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Karl A. Racine
Office of the Attorney General for the District of Columbia

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AG Racine & Counterparts from 13 States File Brief in Support of Hawaii’s Lawsuit against Revised Immigration Ban

Rob Marus, Communications Director: (202) 724-5646; [email protected]
Marrisa Geller, Public Affairs Specialist: (202) 724-5448; [email protected]

WASHINGTON, D. C. – Attorney General Racine joined 13 other attorneys general in filing a friend-of-the-court brief in support of the State of Hawaii’s lawsuit against President Trump’s revised executive order, issued on March 6, 2017. The attorneys general argue the revised travel ban retains unconstitutional components of the original order, including a broad ban on entry to the country by nationals of six predominantly Muslim countries and a complete suspension of the United States’ refugee program.

“Despite revisions, President Trump’s new travel ban still does not pass constitutional muster. The ban violates core principles of the Constitution and federal law, which is why I am joining my colleagues in opposing its implementation,” said Attorney General Racine. “State attorneys general are an important check and balance against policies that do not comport with the Constitution, and I will continue to stand up for District residents, the rule of law, and our most fundamental American values.”

In the brief filed today, the attorneys general argue the executive order has caused serious harm to individuals who live, work, and study in their states, as well as their families, communities, and the institutions and businesses that employ and educate them.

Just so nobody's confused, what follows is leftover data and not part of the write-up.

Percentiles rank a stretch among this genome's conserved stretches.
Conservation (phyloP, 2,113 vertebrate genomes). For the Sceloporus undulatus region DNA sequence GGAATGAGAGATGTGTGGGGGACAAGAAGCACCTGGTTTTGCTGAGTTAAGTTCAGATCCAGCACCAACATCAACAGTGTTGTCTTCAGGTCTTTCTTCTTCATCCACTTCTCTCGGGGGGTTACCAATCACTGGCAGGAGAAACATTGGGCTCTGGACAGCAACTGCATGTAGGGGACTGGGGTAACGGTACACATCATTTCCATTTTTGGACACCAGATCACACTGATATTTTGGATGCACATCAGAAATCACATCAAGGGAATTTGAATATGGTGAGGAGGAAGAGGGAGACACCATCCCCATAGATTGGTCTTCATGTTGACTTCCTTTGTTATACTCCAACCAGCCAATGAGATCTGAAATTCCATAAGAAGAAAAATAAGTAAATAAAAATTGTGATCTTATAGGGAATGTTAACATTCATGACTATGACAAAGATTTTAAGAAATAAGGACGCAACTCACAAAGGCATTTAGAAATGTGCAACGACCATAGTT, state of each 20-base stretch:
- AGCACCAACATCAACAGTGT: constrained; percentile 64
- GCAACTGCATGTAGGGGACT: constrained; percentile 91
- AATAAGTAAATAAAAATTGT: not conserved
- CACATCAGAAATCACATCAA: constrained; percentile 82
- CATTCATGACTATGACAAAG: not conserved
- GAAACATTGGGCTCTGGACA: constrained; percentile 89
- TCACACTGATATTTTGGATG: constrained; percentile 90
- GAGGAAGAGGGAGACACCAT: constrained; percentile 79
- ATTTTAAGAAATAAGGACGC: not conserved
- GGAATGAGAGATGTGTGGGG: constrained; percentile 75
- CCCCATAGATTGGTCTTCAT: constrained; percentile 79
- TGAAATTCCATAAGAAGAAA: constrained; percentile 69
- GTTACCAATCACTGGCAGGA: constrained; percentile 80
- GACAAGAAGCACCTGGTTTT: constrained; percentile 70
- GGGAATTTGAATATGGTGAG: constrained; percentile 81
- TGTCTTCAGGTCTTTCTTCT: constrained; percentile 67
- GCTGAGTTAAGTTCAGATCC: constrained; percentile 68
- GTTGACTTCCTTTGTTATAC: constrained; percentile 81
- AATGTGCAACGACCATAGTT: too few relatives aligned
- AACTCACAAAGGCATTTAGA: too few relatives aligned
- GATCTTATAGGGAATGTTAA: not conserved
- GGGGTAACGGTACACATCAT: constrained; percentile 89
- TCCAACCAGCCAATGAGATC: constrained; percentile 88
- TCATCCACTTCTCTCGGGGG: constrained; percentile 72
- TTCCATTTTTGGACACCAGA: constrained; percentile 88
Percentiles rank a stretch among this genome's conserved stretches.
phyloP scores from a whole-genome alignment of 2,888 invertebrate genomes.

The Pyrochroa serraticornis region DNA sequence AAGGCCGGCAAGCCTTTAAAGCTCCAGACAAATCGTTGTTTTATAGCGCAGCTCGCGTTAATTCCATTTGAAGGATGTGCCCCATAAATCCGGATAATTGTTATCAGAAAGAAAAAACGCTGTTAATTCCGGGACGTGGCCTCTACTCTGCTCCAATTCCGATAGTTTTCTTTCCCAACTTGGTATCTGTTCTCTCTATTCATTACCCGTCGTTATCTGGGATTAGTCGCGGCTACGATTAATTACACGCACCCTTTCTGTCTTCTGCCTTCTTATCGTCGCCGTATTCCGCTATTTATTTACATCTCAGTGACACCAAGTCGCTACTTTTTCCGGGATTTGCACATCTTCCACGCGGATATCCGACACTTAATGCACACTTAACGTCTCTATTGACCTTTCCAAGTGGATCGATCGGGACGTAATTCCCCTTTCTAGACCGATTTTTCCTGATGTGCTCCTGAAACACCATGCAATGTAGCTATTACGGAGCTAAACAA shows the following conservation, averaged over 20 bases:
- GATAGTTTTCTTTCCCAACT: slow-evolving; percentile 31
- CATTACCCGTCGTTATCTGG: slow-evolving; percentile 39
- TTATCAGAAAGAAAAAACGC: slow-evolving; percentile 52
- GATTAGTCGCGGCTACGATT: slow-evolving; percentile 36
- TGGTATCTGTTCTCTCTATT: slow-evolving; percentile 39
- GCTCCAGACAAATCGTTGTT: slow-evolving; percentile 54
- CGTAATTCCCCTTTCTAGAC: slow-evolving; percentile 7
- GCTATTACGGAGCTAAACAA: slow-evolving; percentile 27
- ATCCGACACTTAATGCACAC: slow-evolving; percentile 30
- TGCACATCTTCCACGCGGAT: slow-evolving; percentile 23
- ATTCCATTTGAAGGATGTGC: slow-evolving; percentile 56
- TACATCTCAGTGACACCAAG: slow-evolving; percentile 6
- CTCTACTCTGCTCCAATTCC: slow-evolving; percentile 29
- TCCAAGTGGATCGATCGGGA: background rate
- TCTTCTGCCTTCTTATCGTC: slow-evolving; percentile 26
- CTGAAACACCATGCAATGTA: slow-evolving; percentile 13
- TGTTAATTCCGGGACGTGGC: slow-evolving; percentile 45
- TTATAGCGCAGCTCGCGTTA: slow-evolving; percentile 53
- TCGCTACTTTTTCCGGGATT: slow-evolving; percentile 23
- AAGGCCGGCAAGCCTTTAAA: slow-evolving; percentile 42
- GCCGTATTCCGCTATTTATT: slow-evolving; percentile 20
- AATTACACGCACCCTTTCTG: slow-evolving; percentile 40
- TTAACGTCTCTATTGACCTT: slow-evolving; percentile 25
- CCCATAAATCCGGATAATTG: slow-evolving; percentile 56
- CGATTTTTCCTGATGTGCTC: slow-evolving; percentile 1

In part, the brief states:

“Although the revised Order is narrower in some respects than the initial Order, it retains the two essential pillars of that Order: a sweeping ban on entry to the United States by nationals of several predominantly Muslim countries and a complete suspension of the refugee program. If allowed to go into effect, the revised Order will immediately harm the amici States’ proprietary, quasi-sovereign, and sovereign interests. It will inhibit the free exchange of information, ideas, and talent between the six designated countries and the States, including at the States’ many educational institutions; harm the States’ life sciences, technology, health care, finance, and tourism industries, as well as innumerable other small and large businesses throughout the States; inflict economic damage on the States themselves through both increased costs and immediately diminished tax revenues; and hinder the States from effectuating the policies of religious tolerance and nondiscrimination enshrined in our laws and state constitutions.”

The amicus brief highlights that the initial executive order has already caused concrete, irreparable harms to the District’s and states’ residents, institutions and businesses, and the revised version will continue to harm the jurisdictions. Specifically, the brief argues that the order:

  • Has harmed state colleges and universities, creating staffing gaps, precluding students’ attendance, and imposing additional costs and administrative burdens;
  • Has disrupted staffing and research at state medical institutions;
  • And has immediately reduced tax revenues and is broadly harming the District’s and states’ economies.

Attorneys general have been at the forefront of the opposition to the executive action on immigration. Attorney General Racine and fellow attorneys general condemned President Trump’s initial executive order as unconstitutional, unlawful and un-American. The District has also joined amicus briefs in support of legal challenges to that order brought by Washington state and Virginia.

The office of Illinois Attorney General Lisa Madigan took the lead in drafting the amicus brief in the Hawaii v. Trump case. In addition to her and Attorney General Racine, attorneys general from California, Connecticut, Delaware, Iowa, Maryland, Massachusetts, New Mexico, New York, Oregon, Rhode Island, Vermont, Virginia joined the brief.

The full amicus brief is available here.